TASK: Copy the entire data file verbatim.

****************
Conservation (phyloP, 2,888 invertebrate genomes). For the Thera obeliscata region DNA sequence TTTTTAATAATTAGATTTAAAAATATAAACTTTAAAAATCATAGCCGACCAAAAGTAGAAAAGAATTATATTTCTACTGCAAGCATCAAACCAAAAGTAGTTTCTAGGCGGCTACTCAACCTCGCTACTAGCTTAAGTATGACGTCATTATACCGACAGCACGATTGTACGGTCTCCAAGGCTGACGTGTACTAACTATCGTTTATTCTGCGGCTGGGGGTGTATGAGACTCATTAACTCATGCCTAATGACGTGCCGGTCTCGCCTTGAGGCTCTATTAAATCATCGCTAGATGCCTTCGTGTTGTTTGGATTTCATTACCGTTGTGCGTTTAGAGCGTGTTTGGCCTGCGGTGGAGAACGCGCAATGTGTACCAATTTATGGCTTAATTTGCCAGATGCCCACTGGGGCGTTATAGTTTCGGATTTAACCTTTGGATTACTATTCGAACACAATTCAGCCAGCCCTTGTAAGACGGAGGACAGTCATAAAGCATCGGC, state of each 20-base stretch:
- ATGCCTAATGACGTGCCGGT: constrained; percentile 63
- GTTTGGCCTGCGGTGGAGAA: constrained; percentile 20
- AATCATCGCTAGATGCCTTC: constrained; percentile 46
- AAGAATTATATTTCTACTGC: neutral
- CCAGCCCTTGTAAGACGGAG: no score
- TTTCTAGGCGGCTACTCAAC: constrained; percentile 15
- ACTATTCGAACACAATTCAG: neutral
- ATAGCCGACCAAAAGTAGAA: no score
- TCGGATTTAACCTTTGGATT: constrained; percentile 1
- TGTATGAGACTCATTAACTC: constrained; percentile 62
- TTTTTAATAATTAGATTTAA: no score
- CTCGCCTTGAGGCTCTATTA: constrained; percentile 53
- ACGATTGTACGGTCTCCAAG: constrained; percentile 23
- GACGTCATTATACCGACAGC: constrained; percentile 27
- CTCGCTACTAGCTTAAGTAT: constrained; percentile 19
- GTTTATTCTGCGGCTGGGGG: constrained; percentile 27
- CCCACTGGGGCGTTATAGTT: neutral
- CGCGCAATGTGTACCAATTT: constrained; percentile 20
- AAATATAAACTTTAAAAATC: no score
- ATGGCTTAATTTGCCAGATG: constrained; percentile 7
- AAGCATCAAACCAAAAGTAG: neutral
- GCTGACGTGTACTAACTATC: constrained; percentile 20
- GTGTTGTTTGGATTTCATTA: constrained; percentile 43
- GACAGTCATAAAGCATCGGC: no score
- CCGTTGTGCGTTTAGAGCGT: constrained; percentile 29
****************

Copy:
Conservation (phyloP, 2,888 invertebrate genomes). For the Thera obeliscata region DNA sequence TTTTTAATAATTAGATTTAAAAATATAAACTTTAAAAATCATAGCCGACCAAAAGTAGAAAAGAATTATATTTCTACTGCAAGCATCAAACCAAAAGTAGTTTCTAGGCGGCTACTCAACCTCGCTACTAGCTTAAGTATGACGTCATTATACCGACAGCACGATTGTACGGTCTCCAAGGCTGACGTGTACTAACTATCGTTTATTCTGCGGCTGGGGGTGTATGAGACTCATTAACTCATGCCTAATGACGTGCCGGTCTCGCCTTGAGGCTCTATTAAATCATCGCTAGATGCCTTCGTGTTGTTTGGATTTCATTACCGTTGTGCGTTTAGAGCGTGTTTGGCCTGCGGTGGAGAACGCGCAATGTGTACCAATTTATGGCTTAATTTGCCAGATGCCCACTGGGGCGTTATAGTTTCGGATTTAACCTTTGGATTACTATTCGAACACAATTCAGCCAGCCCTTGTAAGACGGAGGACAGTCATAAAGCATCGGC, state of each 20-base stretch:
- ATGCCTAATGACGTGCCGGT: constrained; percentile 63
- GTTTGGCCTGCGGTGGAGAA: constrained; percentile 20
- AATCATCGCTAGATGCCTTC: constrained; percentile 46
- AAGAATTATATTTCTACTGC: neutral
- CCAGCCCTTGTAAGACGGAG: no score
- TTTCTAGGCGGCTACTCAAC: constrained; percentile 15
- ACTATTCGAACACAATTCAG: neutral
- ATAGCCGACCAAAAGTAGAA: no score
- TCGGATTTAACCTTTGGATT: constrained; percentile 1
- TGTATGAGACTCATTAACTC: constrained; percentile 62
- TTTTTAATAATTAGATTTAA: no score
- CTCGCCTTGAGGCTCTATTA: constrained; percentile 53
- ACGATTGTACGGTCTCCAAG: constrained; percentile 23
- GACGTCATTATACCGACAGC: constrained; percentile 27
- CTCGCTACTAGCTTAAGTAT: constrained; percentile 19
- GTTTATTCTGCGGCTGGGGG: constrained; percentile 27
- CCCACTGGGGCGTTATAGTT: neutral
- CGCGCAATGTGTACCAATTT: constrained; percentile 20
- AAATATAAACTTTAAAAATC: no score
- ATGGCTTAATTTGCCAGATG: constrained; percentile 7
- AAGCATCAAACCAAAAGTAG: neutral
- GCTGACGTGTACTAACTATC: constrained; percentile 20
- GTGTTGTTTGGATTTCATTA: constrained; percentile 43
- GACAGTCATAAAGCATCGGC: no score
- CCGTTGTGCGTTTAGAGCGT: constrained; percentile 29